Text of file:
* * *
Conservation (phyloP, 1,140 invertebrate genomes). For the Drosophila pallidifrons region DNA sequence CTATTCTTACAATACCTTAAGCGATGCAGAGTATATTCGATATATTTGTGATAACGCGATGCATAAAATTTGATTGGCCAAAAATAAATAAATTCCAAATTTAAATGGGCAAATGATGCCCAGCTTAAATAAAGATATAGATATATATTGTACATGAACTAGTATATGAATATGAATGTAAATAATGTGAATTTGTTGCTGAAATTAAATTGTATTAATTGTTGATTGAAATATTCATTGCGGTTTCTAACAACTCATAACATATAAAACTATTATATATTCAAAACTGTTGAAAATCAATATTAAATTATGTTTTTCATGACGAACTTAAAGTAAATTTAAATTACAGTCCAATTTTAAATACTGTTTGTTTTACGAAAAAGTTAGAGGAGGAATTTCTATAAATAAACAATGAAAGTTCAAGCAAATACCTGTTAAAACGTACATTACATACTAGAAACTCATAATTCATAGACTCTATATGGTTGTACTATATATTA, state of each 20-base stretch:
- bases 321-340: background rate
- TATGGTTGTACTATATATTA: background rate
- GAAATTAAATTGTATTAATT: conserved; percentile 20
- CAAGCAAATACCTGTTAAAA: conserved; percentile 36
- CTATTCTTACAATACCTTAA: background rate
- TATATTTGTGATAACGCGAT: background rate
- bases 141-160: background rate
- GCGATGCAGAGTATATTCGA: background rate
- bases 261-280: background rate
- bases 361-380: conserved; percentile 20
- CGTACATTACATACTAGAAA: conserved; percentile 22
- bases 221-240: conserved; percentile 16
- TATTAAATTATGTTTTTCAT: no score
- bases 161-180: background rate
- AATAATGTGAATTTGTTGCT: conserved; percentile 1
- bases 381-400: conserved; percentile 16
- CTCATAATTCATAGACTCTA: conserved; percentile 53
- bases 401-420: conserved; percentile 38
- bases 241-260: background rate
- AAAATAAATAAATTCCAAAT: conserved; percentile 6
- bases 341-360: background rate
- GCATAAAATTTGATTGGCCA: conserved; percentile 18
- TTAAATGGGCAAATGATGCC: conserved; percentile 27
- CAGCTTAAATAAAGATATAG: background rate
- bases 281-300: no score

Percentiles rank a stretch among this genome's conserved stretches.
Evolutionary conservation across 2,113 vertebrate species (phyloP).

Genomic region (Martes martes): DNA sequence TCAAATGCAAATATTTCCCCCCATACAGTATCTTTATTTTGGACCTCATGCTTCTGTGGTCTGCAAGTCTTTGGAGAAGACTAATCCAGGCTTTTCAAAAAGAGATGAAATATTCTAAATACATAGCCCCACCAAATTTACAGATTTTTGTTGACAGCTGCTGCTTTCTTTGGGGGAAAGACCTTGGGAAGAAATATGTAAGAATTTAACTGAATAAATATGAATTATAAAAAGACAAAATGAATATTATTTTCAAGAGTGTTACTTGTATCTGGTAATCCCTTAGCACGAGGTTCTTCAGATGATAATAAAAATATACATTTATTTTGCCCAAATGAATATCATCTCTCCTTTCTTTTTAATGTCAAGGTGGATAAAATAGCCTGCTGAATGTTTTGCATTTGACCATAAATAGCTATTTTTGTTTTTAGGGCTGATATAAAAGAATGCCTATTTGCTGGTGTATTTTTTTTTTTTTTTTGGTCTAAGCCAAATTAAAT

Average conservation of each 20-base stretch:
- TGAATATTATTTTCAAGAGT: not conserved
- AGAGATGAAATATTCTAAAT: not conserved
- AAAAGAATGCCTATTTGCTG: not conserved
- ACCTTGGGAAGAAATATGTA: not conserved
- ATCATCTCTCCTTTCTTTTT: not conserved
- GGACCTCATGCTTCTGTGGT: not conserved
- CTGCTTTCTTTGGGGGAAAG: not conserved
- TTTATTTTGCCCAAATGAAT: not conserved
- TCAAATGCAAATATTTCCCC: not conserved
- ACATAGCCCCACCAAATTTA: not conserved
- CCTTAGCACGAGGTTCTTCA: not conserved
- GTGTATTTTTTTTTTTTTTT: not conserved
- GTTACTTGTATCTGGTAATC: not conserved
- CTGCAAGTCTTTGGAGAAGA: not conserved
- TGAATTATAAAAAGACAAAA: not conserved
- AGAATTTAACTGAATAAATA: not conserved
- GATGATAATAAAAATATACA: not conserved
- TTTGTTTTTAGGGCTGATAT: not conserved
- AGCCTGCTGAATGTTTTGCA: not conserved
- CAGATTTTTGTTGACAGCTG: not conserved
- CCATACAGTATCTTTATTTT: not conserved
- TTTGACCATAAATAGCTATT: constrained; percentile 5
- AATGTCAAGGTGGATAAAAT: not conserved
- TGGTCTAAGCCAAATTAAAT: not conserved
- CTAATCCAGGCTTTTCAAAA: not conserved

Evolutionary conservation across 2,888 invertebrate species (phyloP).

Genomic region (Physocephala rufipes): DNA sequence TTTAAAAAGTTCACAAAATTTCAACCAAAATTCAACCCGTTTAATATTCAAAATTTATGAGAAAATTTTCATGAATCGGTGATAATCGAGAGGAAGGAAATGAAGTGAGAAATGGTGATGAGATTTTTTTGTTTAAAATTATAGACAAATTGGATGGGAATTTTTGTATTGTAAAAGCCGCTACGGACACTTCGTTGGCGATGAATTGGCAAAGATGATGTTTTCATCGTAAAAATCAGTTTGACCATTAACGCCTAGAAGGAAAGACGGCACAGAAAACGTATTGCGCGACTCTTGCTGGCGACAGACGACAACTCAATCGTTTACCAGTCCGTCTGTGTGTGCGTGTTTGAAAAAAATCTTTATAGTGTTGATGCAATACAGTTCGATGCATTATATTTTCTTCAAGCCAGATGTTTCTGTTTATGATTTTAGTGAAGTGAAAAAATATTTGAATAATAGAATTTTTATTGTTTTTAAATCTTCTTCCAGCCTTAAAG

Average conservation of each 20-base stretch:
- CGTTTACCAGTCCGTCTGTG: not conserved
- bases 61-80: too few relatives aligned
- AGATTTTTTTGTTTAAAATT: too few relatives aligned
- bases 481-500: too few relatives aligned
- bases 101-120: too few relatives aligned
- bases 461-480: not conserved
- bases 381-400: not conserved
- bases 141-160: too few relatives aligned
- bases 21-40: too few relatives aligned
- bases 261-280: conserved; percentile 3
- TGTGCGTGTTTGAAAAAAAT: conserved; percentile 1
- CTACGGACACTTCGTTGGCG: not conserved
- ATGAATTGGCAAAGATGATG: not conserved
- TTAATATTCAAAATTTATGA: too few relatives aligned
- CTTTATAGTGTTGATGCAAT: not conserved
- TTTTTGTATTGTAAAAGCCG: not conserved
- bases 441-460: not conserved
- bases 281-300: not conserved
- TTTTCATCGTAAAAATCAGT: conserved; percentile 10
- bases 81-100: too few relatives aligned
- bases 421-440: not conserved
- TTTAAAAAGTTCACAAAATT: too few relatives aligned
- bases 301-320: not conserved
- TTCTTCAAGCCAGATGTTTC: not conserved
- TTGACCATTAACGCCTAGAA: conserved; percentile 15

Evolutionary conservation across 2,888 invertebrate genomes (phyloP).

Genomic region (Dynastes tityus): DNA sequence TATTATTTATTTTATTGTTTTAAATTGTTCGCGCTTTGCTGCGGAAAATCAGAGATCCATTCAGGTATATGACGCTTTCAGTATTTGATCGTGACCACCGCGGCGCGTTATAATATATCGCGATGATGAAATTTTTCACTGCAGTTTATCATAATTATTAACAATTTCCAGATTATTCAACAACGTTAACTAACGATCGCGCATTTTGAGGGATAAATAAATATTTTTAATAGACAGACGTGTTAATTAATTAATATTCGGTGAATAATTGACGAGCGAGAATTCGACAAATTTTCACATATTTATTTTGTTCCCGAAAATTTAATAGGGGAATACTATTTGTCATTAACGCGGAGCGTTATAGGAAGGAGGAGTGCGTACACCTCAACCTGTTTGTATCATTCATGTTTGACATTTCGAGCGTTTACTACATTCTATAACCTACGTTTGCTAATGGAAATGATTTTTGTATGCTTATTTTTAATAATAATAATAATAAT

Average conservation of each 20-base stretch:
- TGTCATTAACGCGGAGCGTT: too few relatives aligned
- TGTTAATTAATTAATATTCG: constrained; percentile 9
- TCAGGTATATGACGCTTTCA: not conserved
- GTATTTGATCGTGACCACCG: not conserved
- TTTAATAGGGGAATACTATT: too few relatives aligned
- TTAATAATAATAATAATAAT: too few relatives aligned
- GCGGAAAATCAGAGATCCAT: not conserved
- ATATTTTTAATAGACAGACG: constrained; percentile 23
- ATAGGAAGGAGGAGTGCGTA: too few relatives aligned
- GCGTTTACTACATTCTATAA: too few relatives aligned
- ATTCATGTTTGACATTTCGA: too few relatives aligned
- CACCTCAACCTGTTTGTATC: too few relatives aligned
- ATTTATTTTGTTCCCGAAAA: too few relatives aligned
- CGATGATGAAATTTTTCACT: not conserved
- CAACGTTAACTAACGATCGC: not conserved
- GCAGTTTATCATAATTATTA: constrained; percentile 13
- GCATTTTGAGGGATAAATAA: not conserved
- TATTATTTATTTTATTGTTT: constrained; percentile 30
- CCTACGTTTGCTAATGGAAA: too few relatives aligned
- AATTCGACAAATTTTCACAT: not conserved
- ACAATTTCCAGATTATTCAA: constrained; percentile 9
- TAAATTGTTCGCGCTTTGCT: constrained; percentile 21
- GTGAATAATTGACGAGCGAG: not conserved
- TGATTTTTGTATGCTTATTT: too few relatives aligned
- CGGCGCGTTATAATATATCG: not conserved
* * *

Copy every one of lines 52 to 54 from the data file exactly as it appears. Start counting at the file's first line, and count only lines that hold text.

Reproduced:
- TTTGACCATAAATAGCTATT: constrained; percentile 5
- AATGTCAAGGTGGATAAAAT: not conserved
- TGGTCTAAGCCAAATTAAAT: not conserved